BR: ‘The Smell of Apples’ by Mark Behr

This is an unusual novel as, despite being aimed at adults, it is told through the eyes of a young boy, eleven-year-old Marnus, who grows up in an Afrikaans family in 1970s South Africa. At first his life appears ordinary, but as the story progresses the reader becomes aware of the hypocrisy, secrets and lies of the adults he looks up to as role models. The main narrative is interspersed with flash-forwards into Marnus’ future as a disillusioned soldier in the South African army.

‘The Smell of Apples’ is a very understated, subtle novel, with many things implied but nothing ever spelled out. One of the most disconcerting things about it is the sweeping statements Marnus makes, such as ‘the Masai never wash […] and they drink real blood’. It is difficult to tell whether he comes up with these things himself or is quoting from the adults who have indoctrinated him with their beliefs. Also disconcerting is the idea that ‘in life there is no escape from history‘, which adds a melancholy overtone to the book, as the reader knows that this naive, innocent boy will be unable to escape from the actions of his forebears. I thought Behr depicted childhood well; Marnus’ narrative voice seemed disjointed and blithe like a child’s, and his obsessions with things such as whales and fishing rang true.

One thing that I would have liked to find out was what happened to Frikkie and Zelda in the future, as we learned about the fortunes of Marnus’ immediate family but not much more – and, even then, Ilse was brushed over. I think this would have added a greater sense of closure to the story. Perhaps, however, the unsettled feeling I was left with at the end of the novel was the author’s intention. It is certainly not an uplifting or jolly story, but I would recommend it as an interesting if disturbing insight into the Afrikaner mentality, while the beautiful setting and lyrical account of childhood are good for escapism.


BR: ‘Atonement’ by Ian McEwan

‘Atonement’ begins on a summer’s morning in 1935, when thirteen-year-old Briony Tallis is watching her sister and their old family friend Robbie Turner arguing by the fountain in the garden of their country estate. By the evening, she has taken an action which will change all three of their lives forever. The novel follows the consequences of this crime through the wartime years, right up to the end of the twentieth century. The style of writing is laidback and descriptive; with its three-act structure, flexible viewpoints and preoccupation with the role of the writer as an artist it was reminiscent of ‘To the Lighthouse.’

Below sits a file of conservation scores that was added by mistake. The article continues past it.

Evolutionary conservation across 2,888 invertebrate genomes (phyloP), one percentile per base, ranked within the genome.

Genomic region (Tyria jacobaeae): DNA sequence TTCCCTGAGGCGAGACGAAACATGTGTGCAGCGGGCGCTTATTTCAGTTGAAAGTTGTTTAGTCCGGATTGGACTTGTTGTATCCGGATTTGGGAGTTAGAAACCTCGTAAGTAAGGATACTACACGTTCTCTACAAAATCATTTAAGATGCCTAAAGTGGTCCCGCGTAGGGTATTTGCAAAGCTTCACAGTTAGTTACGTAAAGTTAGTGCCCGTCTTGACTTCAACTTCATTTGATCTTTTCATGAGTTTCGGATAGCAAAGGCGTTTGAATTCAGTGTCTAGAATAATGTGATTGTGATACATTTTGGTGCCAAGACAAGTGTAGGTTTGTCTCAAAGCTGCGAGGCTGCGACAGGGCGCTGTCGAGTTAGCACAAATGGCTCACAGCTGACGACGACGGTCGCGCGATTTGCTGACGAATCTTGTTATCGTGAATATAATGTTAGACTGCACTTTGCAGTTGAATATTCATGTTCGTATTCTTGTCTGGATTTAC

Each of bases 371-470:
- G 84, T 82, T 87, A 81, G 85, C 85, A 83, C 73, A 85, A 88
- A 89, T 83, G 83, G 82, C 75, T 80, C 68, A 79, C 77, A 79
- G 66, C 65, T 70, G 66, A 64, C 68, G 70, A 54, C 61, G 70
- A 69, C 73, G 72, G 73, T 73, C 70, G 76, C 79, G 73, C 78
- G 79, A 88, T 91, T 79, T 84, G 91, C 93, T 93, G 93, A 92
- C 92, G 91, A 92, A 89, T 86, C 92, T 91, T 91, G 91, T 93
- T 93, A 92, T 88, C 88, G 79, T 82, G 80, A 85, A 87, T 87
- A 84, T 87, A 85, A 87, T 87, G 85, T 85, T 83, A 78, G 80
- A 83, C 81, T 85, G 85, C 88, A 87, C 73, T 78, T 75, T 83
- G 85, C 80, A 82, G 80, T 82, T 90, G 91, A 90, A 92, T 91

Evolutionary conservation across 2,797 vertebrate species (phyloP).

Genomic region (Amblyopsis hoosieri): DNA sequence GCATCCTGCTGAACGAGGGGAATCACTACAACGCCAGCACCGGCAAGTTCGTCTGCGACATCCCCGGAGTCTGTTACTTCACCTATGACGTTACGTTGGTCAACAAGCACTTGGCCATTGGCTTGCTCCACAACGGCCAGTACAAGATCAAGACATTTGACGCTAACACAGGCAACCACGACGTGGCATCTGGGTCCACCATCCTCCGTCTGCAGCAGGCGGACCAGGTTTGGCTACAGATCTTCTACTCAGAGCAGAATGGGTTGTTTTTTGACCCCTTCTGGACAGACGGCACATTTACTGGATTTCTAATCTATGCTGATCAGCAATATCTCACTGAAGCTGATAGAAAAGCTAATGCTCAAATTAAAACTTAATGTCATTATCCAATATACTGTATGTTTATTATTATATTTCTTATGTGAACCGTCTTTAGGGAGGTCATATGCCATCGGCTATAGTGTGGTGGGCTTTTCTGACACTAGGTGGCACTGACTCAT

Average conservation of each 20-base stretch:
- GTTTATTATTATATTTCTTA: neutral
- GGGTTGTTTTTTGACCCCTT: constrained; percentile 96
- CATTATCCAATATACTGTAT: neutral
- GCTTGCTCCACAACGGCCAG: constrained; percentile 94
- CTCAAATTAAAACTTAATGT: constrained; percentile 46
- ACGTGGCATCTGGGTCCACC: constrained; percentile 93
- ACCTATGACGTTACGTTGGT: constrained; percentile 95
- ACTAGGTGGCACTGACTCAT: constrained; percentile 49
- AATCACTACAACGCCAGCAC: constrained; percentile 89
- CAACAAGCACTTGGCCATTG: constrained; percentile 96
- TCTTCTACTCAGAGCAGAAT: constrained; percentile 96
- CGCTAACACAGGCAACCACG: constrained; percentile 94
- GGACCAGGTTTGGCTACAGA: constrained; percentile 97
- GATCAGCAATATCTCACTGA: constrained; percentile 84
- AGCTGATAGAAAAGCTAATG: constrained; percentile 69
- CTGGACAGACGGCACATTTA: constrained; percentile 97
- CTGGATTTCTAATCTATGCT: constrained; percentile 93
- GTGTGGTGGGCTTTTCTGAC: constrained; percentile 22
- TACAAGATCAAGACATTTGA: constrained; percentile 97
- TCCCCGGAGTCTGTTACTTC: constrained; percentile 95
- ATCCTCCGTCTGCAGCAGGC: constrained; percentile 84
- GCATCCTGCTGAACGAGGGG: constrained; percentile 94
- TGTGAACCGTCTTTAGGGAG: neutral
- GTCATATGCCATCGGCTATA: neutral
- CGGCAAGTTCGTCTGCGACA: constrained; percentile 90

My opinion of the novel fluctuated throughout. I thought McEwan’s ability to choose exactly the right words to describe a situation was impressive, yet I felt that sometimes his descriptions of household furniture were unnecessarily lengthy. I enjoyed the sense of mystery and impending doom that permeated Book One and the vivid and honest descriptions of war in Books Two and Three, but I couldn’t decide whether I liked the main characters or found them irritating. I certainly wasn’t convinced that Cecilia, who found Robbie annoying and had barely spoken to him for years, would realise within the course of a day that she harboured an all-consuming passion for him and was ready to forgive him anything.

It was only when I read the epilogue that I made up my mind. It offered such a clever twist, providing an entirely different perspective on the rest of the novel and allowing the reader to look back on it as a coherent whole rather than disjointed sections. Its comment on the relationship between novel and writer was extremely profound, and I was moved by the portrayal of the major characters sixty years down the line. It almost made me want to go back and read it again, to take it all in under a new light. For this reason, I would recommend ‘Atonement.’